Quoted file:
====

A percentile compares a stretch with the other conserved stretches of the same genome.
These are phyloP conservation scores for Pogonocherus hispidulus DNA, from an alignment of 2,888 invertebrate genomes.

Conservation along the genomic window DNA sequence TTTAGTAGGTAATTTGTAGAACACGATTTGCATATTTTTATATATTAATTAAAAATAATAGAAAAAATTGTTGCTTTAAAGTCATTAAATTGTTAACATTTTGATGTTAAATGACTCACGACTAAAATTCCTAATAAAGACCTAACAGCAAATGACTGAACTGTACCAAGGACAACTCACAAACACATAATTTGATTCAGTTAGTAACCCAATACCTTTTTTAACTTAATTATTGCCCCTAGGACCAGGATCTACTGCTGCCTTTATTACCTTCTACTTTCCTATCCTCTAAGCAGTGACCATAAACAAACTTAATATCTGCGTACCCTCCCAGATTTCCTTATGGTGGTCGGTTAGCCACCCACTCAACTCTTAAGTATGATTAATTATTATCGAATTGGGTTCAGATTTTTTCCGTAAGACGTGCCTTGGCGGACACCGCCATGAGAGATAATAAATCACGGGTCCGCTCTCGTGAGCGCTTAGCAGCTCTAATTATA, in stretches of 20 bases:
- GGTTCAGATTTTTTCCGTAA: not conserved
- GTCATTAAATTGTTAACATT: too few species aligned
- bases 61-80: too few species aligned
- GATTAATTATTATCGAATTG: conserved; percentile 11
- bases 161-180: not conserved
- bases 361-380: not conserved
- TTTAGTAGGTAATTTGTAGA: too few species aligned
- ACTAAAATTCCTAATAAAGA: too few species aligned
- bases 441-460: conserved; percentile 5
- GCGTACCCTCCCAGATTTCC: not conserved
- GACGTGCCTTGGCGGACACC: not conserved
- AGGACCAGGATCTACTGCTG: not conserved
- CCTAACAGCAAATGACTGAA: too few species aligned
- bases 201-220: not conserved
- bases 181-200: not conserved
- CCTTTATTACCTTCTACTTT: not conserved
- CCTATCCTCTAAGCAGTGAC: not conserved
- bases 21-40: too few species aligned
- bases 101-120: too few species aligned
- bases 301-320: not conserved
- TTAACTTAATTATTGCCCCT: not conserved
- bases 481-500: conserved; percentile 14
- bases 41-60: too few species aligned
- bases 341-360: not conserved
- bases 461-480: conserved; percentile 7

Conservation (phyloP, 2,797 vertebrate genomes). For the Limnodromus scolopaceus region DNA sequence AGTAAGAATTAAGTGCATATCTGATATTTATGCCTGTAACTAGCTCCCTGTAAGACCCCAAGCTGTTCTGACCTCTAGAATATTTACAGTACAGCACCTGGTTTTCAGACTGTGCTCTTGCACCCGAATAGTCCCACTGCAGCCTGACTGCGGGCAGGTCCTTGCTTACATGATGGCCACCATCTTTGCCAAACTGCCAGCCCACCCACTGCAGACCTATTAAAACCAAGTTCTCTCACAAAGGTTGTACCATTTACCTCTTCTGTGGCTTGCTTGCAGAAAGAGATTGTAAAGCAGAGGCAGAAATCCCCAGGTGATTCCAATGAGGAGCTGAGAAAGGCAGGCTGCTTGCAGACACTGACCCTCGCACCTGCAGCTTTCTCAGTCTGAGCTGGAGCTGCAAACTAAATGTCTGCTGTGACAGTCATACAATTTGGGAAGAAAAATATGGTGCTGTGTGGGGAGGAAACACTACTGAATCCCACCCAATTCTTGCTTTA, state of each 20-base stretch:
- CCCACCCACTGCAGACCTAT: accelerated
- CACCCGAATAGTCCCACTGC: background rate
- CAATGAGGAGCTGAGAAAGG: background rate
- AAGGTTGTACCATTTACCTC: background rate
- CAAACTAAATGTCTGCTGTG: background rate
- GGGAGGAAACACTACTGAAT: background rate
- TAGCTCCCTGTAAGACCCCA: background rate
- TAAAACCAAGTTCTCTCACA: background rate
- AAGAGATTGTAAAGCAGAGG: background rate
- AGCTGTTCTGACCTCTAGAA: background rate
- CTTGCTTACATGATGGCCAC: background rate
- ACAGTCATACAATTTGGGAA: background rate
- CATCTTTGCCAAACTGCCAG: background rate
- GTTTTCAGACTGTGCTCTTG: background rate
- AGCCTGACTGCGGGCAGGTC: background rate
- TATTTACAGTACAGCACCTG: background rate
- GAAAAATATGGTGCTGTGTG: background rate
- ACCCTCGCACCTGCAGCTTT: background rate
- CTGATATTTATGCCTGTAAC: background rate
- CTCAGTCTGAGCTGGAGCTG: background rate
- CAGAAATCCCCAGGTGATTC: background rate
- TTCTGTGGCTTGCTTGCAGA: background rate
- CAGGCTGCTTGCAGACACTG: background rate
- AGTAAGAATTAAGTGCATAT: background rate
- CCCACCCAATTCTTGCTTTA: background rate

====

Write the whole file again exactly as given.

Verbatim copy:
A percentile compares a stretch with the other conserved stretches of the same genome.
These are phyloP conservation scores for Pogonocherus hispidulus DNA, from an alignment of 2,888 invertebrate genomes.

Conservation along the genomic window DNA sequence TTTAGTAGGTAATTTGTAGAACACGATTTGCATATTTTTATATATTAATTAAAAATAATAGAAAAAATTGTTGCTTTAAAGTCATTAAATTGTTAACATTTTGATGTTAAATGACTCACGACTAAAATTCCTAATAAAGACCTAACAGCAAATGACTGAACTGTACCAAGGACAACTCACAAACACATAATTTGATTCAGTTAGTAACCCAATACCTTTTTTAACTTAATTATTGCCCCTAGGACCAGGATCTACTGCTGCCTTTATTACCTTCTACTTTCCTATCCTCTAAGCAGTGACCATAAACAAACTTAATATCTGCGTACCCTCCCAGATTTCCTTATGGTGGTCGGTTAGCCACCCACTCAACTCTTAAGTATGATTAATTATTATCGAATTGGGTTCAGATTTTTTCCGTAAGACGTGCCTTGGCGGACACCGCCATGAGAGATAATAAATCACGGGTCCGCTCTCGTGAGCGCTTAGCAGCTCTAATTATA, in stretches of 20 bases:
- GGTTCAGATTTTTTCCGTAA: not conserved
- GTCATTAAATTGTTAACATT: too few species aligned
- bases 61-80: too few species aligned
- GATTAATTATTATCGAATTG: conserved; percentile 11
- bases 161-180: not conserved
- bases 361-380: not conserved
- TTTAGTAGGTAATTTGTAGA: too few species aligned
- ACTAAAATTCCTAATAAAGA: too few species aligned
- bases 441-460: conserved; percentile 5
- GCGTACCCTCCCAGATTTCC: not conserved
- GACGTGCCTTGGCGGACACC: not conserved
- AGGACCAGGATCTACTGCTG: not conserved
- CCTAACAGCAAATGACTGAA: too few species aligned
- bases 201-220: not conserved
- bases 181-200: not conserved
- CCTTTATTACCTTCTACTTT: not conserved
- CCTATCCTCTAAGCAGTGAC: not conserved
- bases 21-40: too few species aligned
- bases 101-120: too few species aligned
- bases 301-320: not conserved
- TTAACTTAATTATTGCCCCT: not conserved
- bases 481-500: conserved; percentile 14
- bases 41-60: too few species aligned
- bases 341-360: not conserved
- bases 461-480: conserved; percentile 7

Conservation (phyloP, 2,797 vertebrate genomes). For the Limnodromus scolopaceus region DNA sequence AGTAAGAATTAAGTGCATATCTGATATTTATGCCTGTAACTAGCTCCCTGTAAGACCCCAAGCTGTTCTGACCTCTAGAATATTTACAGTACAGCACCTGGTTTTCAGACTGTGCTCTTGCACCCGAATAGTCCCACTGCAGCCTGACTGCGGGCAGGTCCTTGCTTACATGATGGCCACCATCTTTGCCAAACTGCCAGCCCACCCACTGCAGACCTATTAAAACCAAGTTCTCTCACAAAGGTTGTACCATTTACCTCTTCTGTGGCTTGCTTGCAGAAAGAGATTGTAAAGCAGAGGCAGAAATCCCCAGGTGATTCCAATGAGGAGCTGAGAAAGGCAGGCTGCTTGCAGACACTGACCCTCGCACCTGCAGCTTTCTCAGTCTGAGCTGGAGCTGCAAACTAAATGTCTGCTGTGACAGTCATACAATTTGGGAAGAAAAATATGGTGCTGTGTGGGGAGGAAACACTACTGAATCCCACCCAATTCTTGCTTTA, state of each 20-base stretch:
- CCCACCCACTGCAGACCTAT: accelerated
- CACCCGAATAGTCCCACTGC: background rate
- CAATGAGGAGCTGAGAAAGG: background rate
- AAGGTTGTACCATTTACCTC: background rate
- CAAACTAAATGTCTGCTGTG: background rate
- GGGAGGAAACACTACTGAAT: background rate
- TAGCTCCCTGTAAGACCCCA: background rate
- TAAAACCAAGTTCTCTCACA: background rate
- AAGAGATTGTAAAGCAGAGG: background rate
- AGCTGTTCTGACCTCTAGAA: background rate
- CTTGCTTACATGATGGCCAC: background rate
- ACAGTCATACAATTTGGGAA: background rate
- CATCTTTGCCAAACTGCCAG: background rate
- GTTTTCAGACTGTGCTCTTG: background rate
- AGCCTGACTGCGGGCAGGTC: background rate
- TATTTACAGTACAGCACCTG: background rate
- GAAAAATATGGTGCTGTGTG: background rate
- ACCCTCGCACCTGCAGCTTT: background rate
- CTGATATTTATGCCTGTAAC: background rate
- CTCAGTCTGAGCTGGAGCTG: background rate
- CAGAAATCCCCAGGTGATTC: background rate
- TTCTGTGGCTTGCTTGCAGA: background rate
- CAGGCTGCTTGCAGACACTG: background rate
- AGTAAGAATTAAGTGCATAT: background rate
- CCCACCCAATTCTTGCTTTA: background rate